Liberia: Spoon CEO Witherspoon Hooked in US$114M Healthcare Fraud

Stanton Witherspoon, CEO of Spoon, is one of the 25 people arrested and charged for Wire Fraud Crime, including Conspiracy, in South Florida.


... His alleged crimes involve him participating in a wire fraud scheme that created an illegal licensing and employment shortcut for aspiring nurses, and would land him in jail for 20 years if proven guilty and property forfeiture,  if any. 

Prosecutors in the US state of Florida have charged a Liberian media mogul, Stanton Witherspoon, along with about two dozen others, of fraudulently selling over 7,600 bogus nursing certificates, which netted him and his accomplices a whopping US$114 million.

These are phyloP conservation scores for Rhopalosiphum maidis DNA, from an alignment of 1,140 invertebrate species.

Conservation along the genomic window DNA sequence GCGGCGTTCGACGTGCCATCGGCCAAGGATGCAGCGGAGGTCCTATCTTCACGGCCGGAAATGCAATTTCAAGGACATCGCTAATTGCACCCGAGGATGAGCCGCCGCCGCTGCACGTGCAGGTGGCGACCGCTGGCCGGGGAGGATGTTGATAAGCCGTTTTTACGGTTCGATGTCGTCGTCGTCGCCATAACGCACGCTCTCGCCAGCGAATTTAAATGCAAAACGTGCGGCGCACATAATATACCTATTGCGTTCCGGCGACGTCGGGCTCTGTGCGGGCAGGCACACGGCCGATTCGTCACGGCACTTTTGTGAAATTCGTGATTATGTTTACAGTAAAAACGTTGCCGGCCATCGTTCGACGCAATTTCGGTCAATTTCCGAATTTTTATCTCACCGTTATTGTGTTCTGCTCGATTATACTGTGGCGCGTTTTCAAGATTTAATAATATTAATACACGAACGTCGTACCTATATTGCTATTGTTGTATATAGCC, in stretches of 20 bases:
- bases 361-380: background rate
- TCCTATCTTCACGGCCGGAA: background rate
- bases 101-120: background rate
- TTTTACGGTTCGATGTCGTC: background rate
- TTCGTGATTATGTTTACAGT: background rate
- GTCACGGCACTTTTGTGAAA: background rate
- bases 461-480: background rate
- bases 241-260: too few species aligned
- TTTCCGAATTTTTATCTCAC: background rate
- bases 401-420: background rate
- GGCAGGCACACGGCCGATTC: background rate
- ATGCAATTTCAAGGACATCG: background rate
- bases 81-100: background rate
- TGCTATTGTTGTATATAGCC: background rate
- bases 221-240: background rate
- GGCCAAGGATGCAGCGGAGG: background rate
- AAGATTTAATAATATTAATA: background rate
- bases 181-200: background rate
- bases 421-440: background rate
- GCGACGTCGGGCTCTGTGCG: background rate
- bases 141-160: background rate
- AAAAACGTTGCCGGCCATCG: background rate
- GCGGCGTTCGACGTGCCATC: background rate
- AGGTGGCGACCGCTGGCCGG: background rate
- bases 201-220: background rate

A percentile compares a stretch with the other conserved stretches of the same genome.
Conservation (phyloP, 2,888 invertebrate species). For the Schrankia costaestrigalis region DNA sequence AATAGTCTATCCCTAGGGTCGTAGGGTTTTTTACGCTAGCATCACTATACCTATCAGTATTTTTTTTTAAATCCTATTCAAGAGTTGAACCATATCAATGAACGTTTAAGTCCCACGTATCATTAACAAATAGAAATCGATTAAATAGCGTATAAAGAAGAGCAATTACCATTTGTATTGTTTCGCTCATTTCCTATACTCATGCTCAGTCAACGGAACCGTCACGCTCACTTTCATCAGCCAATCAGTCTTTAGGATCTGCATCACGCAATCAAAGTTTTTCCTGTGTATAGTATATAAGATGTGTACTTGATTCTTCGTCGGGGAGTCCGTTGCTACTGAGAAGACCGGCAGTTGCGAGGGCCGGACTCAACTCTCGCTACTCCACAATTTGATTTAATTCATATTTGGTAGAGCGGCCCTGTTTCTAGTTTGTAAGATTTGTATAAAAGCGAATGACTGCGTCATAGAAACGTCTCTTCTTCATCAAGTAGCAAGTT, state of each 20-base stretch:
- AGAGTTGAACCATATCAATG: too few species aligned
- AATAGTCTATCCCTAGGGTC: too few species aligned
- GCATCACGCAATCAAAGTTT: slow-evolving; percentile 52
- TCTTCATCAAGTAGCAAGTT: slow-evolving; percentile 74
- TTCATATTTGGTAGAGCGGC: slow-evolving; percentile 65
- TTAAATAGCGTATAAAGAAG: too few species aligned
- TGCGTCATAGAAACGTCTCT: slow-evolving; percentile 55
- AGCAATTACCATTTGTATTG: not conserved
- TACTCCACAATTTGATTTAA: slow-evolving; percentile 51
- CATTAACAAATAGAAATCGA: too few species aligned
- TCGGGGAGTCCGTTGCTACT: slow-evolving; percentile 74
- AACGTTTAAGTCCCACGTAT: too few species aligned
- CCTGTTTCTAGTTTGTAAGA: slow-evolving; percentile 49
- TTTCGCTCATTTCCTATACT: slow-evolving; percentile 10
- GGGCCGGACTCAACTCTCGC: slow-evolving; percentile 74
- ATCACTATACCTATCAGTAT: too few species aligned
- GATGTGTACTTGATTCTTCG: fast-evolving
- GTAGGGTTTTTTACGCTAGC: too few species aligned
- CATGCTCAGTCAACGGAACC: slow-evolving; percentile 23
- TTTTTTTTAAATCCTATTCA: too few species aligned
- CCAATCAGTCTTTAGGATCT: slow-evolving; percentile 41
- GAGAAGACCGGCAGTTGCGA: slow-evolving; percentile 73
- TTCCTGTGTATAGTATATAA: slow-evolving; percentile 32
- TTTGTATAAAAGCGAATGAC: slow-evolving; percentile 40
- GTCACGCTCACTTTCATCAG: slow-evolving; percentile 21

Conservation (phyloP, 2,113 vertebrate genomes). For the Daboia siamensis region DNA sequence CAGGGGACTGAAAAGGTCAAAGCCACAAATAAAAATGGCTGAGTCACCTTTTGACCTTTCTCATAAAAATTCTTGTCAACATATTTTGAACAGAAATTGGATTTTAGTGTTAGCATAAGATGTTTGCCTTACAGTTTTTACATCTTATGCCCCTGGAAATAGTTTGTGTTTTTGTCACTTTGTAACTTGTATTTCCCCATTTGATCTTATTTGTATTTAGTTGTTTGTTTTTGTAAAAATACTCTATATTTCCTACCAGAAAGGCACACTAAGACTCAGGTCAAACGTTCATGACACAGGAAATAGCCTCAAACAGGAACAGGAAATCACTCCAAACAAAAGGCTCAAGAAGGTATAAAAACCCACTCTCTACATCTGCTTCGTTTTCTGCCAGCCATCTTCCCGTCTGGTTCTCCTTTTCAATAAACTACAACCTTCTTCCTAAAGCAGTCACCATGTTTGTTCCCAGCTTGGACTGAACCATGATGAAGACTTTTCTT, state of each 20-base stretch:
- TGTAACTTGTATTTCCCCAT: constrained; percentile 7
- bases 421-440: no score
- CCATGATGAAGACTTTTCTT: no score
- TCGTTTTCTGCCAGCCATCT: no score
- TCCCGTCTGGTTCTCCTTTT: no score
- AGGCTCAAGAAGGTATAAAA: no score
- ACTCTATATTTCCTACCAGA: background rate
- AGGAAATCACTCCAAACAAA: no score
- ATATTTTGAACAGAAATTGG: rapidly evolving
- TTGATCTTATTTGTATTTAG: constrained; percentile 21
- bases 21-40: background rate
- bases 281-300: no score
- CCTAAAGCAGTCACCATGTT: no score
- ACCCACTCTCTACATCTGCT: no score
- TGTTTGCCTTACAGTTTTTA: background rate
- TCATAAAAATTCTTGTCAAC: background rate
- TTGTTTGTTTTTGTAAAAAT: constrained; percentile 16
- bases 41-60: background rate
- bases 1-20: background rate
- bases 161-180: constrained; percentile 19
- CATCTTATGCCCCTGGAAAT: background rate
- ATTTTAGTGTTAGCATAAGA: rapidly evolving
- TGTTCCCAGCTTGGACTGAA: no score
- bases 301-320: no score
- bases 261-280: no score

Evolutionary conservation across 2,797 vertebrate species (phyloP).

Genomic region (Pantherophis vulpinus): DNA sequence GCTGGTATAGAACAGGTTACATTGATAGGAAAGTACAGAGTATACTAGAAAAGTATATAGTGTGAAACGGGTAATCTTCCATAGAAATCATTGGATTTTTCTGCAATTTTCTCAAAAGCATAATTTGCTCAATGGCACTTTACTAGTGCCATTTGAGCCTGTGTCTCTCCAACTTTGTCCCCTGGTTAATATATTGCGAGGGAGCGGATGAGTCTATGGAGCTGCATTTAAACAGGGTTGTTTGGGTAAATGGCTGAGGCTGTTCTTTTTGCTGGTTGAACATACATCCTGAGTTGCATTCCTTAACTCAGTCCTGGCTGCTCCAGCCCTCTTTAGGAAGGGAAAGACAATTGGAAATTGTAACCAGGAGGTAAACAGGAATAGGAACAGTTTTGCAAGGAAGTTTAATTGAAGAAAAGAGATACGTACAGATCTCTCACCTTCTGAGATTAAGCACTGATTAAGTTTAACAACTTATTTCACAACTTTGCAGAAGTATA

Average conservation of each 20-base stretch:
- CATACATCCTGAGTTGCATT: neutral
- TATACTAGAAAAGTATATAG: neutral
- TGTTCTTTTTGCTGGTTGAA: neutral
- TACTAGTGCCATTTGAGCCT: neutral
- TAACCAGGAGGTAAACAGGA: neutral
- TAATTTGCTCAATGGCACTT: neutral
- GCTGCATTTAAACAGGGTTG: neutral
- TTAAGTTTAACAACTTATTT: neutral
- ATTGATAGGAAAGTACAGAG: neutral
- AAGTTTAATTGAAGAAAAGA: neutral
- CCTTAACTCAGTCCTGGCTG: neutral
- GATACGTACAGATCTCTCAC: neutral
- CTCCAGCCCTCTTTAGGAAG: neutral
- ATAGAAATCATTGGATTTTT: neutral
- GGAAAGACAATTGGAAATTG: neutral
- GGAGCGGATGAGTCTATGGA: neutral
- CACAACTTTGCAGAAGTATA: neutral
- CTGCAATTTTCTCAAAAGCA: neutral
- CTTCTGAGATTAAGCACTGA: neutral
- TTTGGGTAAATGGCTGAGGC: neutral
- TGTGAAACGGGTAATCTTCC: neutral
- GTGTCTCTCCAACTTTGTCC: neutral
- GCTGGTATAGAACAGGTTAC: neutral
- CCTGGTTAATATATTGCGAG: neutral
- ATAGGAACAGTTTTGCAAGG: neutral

His alleged crimes involve him  participating in a wire fraud scheme that created an illegal licensing and employment shortcut for aspiring nurses, and would land him in jail for 20 years if proven guilty and property forfeiture, if any.  

Under US law, he and his co-conspirators are presumed innocent until proven guilty, even though the scheme had been going on since 2018 — lasting for nearly six years. 

Witherspoon, however, in a statement yesterday noted that he has a lot to say, he is being restricted  by his lawyers from going into additional details.

“While I am very aware of your desire to get even more details on these charges, I can only appeal to you all to let the investigation and legal process play out,” said Witherspoon, the owner of Liberia's largest private media network, Spoon Communications Network.